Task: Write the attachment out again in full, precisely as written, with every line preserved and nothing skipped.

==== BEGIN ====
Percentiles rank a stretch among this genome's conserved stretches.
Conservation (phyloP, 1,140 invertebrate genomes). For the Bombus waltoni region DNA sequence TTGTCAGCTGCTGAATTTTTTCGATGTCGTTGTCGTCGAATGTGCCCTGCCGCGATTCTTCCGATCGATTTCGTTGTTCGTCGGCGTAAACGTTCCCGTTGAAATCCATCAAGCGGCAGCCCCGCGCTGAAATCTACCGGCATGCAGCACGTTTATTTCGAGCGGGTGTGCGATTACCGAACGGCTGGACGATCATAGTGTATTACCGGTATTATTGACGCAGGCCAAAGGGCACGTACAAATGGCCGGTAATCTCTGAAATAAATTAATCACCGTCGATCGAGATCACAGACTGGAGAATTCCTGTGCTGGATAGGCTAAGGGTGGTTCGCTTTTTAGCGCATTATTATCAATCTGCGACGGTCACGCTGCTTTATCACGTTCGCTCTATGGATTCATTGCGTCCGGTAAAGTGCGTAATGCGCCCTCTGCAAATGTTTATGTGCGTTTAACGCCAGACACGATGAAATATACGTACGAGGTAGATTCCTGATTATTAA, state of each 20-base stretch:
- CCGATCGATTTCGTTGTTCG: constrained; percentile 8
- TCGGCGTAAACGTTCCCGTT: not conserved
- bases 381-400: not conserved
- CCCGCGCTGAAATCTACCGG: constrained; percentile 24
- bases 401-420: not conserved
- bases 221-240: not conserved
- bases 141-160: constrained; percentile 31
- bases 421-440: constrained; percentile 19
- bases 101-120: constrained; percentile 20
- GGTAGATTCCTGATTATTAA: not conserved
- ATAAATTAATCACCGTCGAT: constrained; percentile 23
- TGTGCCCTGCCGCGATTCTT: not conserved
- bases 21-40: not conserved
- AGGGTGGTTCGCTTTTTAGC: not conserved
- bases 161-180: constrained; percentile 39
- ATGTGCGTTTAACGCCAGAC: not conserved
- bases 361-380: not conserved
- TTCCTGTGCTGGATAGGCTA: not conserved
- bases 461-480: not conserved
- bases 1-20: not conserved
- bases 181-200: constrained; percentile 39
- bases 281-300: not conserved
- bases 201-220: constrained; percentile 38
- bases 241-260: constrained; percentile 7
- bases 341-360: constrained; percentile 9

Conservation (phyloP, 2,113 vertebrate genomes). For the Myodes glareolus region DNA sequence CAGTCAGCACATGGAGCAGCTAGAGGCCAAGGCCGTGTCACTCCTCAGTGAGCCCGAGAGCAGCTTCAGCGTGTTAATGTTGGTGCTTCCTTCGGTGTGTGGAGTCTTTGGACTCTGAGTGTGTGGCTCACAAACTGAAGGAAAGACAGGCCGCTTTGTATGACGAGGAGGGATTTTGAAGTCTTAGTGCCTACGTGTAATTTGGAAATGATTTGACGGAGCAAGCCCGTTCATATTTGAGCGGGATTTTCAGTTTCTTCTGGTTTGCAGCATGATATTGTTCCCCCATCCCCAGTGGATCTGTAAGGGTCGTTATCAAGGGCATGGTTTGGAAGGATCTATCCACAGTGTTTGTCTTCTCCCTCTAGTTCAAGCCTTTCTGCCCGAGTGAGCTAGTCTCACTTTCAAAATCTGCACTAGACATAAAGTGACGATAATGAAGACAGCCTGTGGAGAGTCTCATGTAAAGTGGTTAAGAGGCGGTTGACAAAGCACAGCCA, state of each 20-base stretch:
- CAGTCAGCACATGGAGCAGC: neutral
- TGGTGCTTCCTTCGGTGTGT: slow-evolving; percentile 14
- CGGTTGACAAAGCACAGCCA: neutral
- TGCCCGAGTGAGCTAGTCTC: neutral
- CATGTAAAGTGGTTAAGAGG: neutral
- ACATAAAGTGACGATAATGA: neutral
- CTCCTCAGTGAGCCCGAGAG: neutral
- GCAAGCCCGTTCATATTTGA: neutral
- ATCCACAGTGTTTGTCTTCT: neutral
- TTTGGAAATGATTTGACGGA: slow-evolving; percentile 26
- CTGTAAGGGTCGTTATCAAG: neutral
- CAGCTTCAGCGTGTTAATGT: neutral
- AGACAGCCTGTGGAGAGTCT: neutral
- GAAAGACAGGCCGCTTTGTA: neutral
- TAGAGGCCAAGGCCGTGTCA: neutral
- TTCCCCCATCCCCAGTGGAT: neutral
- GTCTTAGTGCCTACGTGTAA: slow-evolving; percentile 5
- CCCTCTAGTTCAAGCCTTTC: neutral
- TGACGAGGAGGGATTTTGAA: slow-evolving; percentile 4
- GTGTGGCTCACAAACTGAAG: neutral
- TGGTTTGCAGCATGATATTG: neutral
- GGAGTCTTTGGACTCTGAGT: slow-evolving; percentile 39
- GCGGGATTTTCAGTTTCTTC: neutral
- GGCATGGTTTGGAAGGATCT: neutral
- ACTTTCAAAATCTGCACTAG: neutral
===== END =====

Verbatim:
Percentiles rank a stretch among this genome's conserved stretches.
Conservation (phyloP, 1,140 invertebrate genomes). For the Bombus waltoni region DNA sequence TTGTCAGCTGCTGAATTTTTTCGATGTCGTTGTCGTCGAATGTGCCCTGCCGCGATTCTTCCGATCGATTTCGTTGTTCGTCGGCGTAAACGTTCCCGTTGAAATCCATCAAGCGGCAGCCCCGCGCTGAAATCTACCGGCATGCAGCACGTTTATTTCGAGCGGGTGTGCGATTACCGAACGGCTGGACGATCATAGTGTATTACCGGTATTATTGACGCAGGCCAAAGGGCACGTACAAATGGCCGGTAATCTCTGAAATAAATTAATCACCGTCGATCGAGATCACAGACTGGAGAATTCCTGTGCTGGATAGGCTAAGGGTGGTTCGCTTTTTAGCGCATTATTATCAATCTGCGACGGTCACGCTGCTTTATCACGTTCGCTCTATGGATTCATTGCGTCCGGTAAAGTGCGTAATGCGCCCTCTGCAAATGTTTATGTGCGTTTAACGCCAGACACGATGAAATATACGTACGAGGTAGATTCCTGATTATTAA, state of each 20-base stretch:
- CCGATCGATTTCGTTGTTCG: constrained; percentile 8
- TCGGCGTAAACGTTCCCGTT: not conserved
- bases 381-400: not conserved
- CCCGCGCTGAAATCTACCGG: constrained; percentile 24
- bases 401-420: not conserved
- bases 221-240: not conserved
- bases 141-160: constrained; percentile 31
- bases 421-440: constrained; percentile 19
- bases 101-120: constrained; percentile 20
- GGTAGATTCCTGATTATTAA: not conserved
- ATAAATTAATCACCGTCGAT: constrained; percentile 23
- TGTGCCCTGCCGCGATTCTT: not conserved
- bases 21-40: not conserved
- AGGGTGGTTCGCTTTTTAGC: not conserved
- bases 161-180: constrained; percentile 39
- ATGTGCGTTTAACGCCAGAC: not conserved
- bases 361-380: not conserved
- TTCCTGTGCTGGATAGGCTA: not conserved
- bases 461-480: not conserved
- bases 1-20: not conserved
- bases 181-200: constrained; percentile 39
- bases 281-300: not conserved
- bases 201-220: constrained; percentile 38
- bases 241-260: constrained; percentile 7
- bases 341-360: constrained; percentile 9

Conservation (phyloP, 2,113 vertebrate genomes). For the Myodes glareolus region DNA sequence CAGTCAGCACATGGAGCAGCTAGAGGCCAAGGCCGTGTCACTCCTCAGTGAGCCCGAGAGCAGCTTCAGCGTGTTAATGTTGGTGCTTCCTTCGGTGTGTGGAGTCTTTGGACTCTGAGTGTGTGGCTCACAAACTGAAGGAAAGACAGGCCGCTTTGTATGACGAGGAGGGATTTTGAAGTCTTAGTGCCTACGTGTAATTTGGAAATGATTTGACGGAGCAAGCCCGTTCATATTTGAGCGGGATTTTCAGTTTCTTCTGGTTTGCAGCATGATATTGTTCCCCCATCCCCAGTGGATCTGTAAGGGTCGTTATCAAGGGCATGGTTTGGAAGGATCTATCCACAGTGTTTGTCTTCTCCCTCTAGTTCAAGCCTTTCTGCCCGAGTGAGCTAGTCTCACTTTCAAAATCTGCACTAGACATAAAGTGACGATAATGAAGACAGCCTGTGGAGAGTCTCATGTAAAGTGGTTAAGAGGCGGTTGACAAAGCACAGCCA, state of each 20-base stretch:
- CAGTCAGCACATGGAGCAGC: neutral
- TGGTGCTTCCTTCGGTGTGT: slow-evolving; percentile 14
- CGGTTGACAAAGCACAGCCA: neutral
- TGCCCGAGTGAGCTAGTCTC: neutral
- CATGTAAAGTGGTTAAGAGG: neutral
- ACATAAAGTGACGATAATGA: neutral
- CTCCTCAGTGAGCCCGAGAG: neutral
- GCAAGCCCGTTCATATTTGA: neutral
- ATCCACAGTGTTTGTCTTCT: neutral
- TTTGGAAATGATTTGACGGA: slow-evolving; percentile 26
- CTGTAAGGGTCGTTATCAAG: neutral
- CAGCTTCAGCGTGTTAATGT: neutral
- AGACAGCCTGTGGAGAGTCT: neutral
- GAAAGACAGGCCGCTTTGTA: neutral
- TAGAGGCCAAGGCCGTGTCA: neutral
- TTCCCCCATCCCCAGTGGAT: neutral
- GTCTTAGTGCCTACGTGTAA: slow-evolving; percentile 5
- CCCTCTAGTTCAAGCCTTTC: neutral
- TGACGAGGAGGGATTTTGAA: slow-evolving; percentile 4
- GTGTGGCTCACAAACTGAAG: neutral
- TGGTTTGCAGCATGATATTG: neutral
- GGAGTCTTTGGACTCTGAGT: slow-evolving; percentile 39
- GCGGGATTTTCAGTTTCTTC: neutral
- GGCATGGTTTGGAAGGATCT: neutral
- ACTTTCAAAATCTGCACTAG: neutral